Others have their own choice: but I refuse to worship constellations. What is it they say about the Lock of Berenice? Or, rather, where were those stars, before Berenice died? How did the marvelous youth Antinous wind up on the moon? Who brought him there? Unless, instead, it was someone who scoffs at the gods, who lied under the prospect of financial reward and said Antinous ascended to heaven, just like they made kings into gods in ancient times? Why are you being so wicked against God? Why do you slander His works? You kill a sheep, but worship another [in the sky]. There’s a bull in the sky, but you kill another one like him [in sacrifice].

Saturday, May 25, 2024

The Amazons, As Explained by a Christian Writer: Orosius, Historia 1.15

Medio autem tempore apud Scythas duo regii iuvenes Plynos et Scolopetius, per factionem optimatium domo pulsi, ingentem iuventutem secum traxere et in Cappadociae Ponticae ora iuxta amnem Thermodontem consederunt campis Themiscyriis sibi subiectis; ubi diu proxima quaeque populati conspiratione finitimorum per insidias trucidantur. Horum uxores exilio ac viduitate permotae arma sumunt et, ut omnibus par ex simili condicione animus fieret, viros qui superfuerant interficiunt atque accensae in hostem sanguine suo ultionem caesorum coniugum finitimorum excidio consequuntur. Tunc pace armis quaesita externos concubitus ineunt, editos mares mox enecant, feminas studiose nutriunt inustis infantium dexterioribus mammillis, ne sagittarum iactus impedirentur; unde "Amazones" dictae. Harum duae fuere reginae, Marpesia et Lampeto, quae agmine diuiso in duas partes vicissim curam belli et domus custodiam sortiebantur. Igitur cum Europam maxima e parte domuissent, Asiae vero aliquantis ciuitatibus captis, ipsae autem Ephesum aliasque urbes condidissent, praecipuam exercitus sui partem onustam opulentissima praeda domum reuocant, reliquae ad tuendum Asiae imperium relictae cum Marpesia regina concursu hostium trucidantur. Huius locum Sinope filia capessit, quae singularem virtutis gloriam perpetua uirginitate cumulauit. Hac fama excitas gentes tanta admiratio et formido invaserat, ut Hercules quoque cum iussus fuisset a domino suo exhibere arma reginae quasi ad ineuitabile periculum destinatus, universam Graeciae lectam ac nobilem iuventutem contraxerit, nouem longas naues praepararit, nec tamen contentus examine virium ex inprouiso adgredi et insperatas circumuenire maluerit.Duae tunc sorores regno praeerant, Antiope et Orithyia. Hercules mari advectus incautas inermesque et pacis incuria desides oppressit. Inter caesas captasque complurimas duae sorores Antiopae, Melanippe ab Hercule, Hippolyte a Theseo retentae. Sed Theseus Hippolyten matrimonio adscivit, Hercules Melanippen sorori reddidit et arma reginae pretio redemptionis accepit. Post Orithyiam Penthesilea regno potita est, cuius Troiano bello clarissima inter viros documenta virtutis accepimus.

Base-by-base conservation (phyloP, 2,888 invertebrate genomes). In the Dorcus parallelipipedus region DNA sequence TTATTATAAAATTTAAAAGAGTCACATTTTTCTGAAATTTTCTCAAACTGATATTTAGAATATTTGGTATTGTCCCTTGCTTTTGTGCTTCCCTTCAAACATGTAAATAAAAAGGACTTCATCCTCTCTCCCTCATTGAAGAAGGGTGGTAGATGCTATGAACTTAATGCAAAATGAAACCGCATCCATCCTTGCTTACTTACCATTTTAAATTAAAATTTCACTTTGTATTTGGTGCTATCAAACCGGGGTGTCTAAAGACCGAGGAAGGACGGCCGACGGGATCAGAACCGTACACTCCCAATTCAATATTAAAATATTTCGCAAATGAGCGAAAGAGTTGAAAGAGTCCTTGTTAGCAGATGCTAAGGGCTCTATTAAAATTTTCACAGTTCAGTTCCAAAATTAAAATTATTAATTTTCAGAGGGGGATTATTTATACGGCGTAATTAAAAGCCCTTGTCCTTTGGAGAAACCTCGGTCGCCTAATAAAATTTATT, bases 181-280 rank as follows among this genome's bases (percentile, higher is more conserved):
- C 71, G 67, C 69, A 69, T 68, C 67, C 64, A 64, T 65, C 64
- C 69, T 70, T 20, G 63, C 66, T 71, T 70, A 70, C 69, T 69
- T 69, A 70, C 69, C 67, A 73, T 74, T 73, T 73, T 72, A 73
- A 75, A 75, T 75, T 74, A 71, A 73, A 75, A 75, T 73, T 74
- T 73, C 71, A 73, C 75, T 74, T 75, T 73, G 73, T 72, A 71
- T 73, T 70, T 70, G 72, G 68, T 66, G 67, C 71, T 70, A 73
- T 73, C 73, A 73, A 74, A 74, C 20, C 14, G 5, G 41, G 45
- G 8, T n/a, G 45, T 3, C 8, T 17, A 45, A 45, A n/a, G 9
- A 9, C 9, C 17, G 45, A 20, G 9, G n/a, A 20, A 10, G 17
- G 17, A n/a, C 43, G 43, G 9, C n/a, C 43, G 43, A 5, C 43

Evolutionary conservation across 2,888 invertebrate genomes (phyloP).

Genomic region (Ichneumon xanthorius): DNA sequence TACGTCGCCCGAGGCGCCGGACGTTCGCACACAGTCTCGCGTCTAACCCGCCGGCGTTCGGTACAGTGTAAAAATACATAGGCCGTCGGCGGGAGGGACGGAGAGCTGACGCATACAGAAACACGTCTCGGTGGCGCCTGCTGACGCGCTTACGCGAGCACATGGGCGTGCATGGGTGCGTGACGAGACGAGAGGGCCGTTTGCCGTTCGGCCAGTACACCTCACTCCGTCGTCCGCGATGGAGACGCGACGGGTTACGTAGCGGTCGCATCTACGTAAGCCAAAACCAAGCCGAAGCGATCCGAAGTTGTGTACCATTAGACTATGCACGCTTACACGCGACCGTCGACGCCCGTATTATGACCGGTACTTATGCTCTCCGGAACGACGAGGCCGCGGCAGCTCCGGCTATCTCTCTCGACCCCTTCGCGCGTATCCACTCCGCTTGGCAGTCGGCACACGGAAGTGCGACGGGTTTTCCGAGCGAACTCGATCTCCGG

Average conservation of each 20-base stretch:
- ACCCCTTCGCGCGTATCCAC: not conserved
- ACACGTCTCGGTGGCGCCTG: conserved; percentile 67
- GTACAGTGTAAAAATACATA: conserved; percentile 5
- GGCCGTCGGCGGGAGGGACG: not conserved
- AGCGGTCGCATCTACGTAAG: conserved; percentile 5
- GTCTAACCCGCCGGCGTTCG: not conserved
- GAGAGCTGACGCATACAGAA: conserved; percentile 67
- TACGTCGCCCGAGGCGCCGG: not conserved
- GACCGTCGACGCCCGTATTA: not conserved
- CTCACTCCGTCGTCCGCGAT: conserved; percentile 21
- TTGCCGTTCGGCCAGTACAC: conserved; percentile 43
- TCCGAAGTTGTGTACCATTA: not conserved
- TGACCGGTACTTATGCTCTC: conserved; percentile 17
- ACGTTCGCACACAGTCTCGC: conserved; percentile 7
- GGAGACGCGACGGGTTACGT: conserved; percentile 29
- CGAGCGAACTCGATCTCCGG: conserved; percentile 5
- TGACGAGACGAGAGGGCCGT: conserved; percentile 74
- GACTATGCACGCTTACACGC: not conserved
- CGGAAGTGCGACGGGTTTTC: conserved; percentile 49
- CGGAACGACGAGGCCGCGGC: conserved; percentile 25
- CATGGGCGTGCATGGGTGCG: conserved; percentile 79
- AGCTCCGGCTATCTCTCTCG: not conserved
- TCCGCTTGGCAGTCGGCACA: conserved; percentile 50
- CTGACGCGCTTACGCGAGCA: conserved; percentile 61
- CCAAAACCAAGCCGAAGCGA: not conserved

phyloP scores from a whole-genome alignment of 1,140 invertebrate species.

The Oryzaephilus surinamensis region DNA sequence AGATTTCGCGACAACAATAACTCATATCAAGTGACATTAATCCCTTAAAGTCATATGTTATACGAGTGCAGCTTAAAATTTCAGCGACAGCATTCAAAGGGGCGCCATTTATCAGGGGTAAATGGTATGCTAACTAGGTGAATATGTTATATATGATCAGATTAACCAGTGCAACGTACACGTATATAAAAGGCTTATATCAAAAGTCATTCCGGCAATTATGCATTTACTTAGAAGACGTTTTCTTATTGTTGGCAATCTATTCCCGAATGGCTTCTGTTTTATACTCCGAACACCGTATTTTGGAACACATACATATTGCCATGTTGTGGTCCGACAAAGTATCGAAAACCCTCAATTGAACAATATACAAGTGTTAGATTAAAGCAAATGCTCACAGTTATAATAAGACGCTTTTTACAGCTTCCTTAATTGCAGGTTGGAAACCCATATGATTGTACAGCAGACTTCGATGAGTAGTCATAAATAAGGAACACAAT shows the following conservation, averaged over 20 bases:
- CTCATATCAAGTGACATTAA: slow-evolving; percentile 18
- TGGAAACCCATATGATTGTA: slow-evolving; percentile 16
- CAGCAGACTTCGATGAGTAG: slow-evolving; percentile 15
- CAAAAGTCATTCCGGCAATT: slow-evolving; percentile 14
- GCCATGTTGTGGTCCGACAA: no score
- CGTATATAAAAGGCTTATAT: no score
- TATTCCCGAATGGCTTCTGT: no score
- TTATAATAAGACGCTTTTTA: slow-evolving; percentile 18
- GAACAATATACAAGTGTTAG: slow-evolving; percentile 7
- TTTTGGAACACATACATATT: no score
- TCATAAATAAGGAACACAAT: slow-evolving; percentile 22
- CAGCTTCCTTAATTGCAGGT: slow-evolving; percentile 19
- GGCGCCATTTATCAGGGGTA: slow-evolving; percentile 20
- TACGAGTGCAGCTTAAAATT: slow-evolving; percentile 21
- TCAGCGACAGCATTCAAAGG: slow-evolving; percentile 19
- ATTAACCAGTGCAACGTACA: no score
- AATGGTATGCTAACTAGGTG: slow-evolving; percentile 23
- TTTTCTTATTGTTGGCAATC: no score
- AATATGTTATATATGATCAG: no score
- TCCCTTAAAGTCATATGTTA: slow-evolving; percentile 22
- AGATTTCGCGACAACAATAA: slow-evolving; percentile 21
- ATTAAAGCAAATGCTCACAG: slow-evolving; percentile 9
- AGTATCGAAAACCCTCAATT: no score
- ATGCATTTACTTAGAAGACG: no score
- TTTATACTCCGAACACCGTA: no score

--Orosius, Historia Adversum Paganos 1.15 

While all that was happening, this was happening in Scythia: there were two princes named Plynos and Scolopetius who were expelled from their throne by a coup of the nobles. They migrated with a large group of youths to the shores of Cappadocia on the Black Sea by the Thermodon River. They conquered the territory of Themiscyra and settled there. They stayed there until ultimately being killed by treachery by their neighboring countries.

Moved by exile and their widowhood, their wives took up arms and, in order to rival their husbands’ courage, killed the remaining men in their group and repaid their enemy neighbors in blood for the blood of their slaughtered husbands. Then, after imposing peace through threat of violence, they used their neighbors for breeding purposes, killing the boys they birthed, and nursing their girls with their right breast [for they burn off their left breast in order to shoot arrows unimpeded]. This is why they are called ‘breastless,’ [A-mazons].

Of these Amazons, there were two queens, Marpesia and Lampeto, who divided the group into two parts: one group would take care of war, while the other group would stay home to guard their home. When they had conquered a great part of Europe, even capturing some nations in Asia, they founded the city of Ephesos and other cities.

While a large part of the army was returning home with splendid treasure, and the rest of the army remaining behind to guard their territory in Asia, Queen Marpesia was killed in a skirmish with the enemy. Her daughter, Sinope, who cherished her lifelong chastity, took control of this region.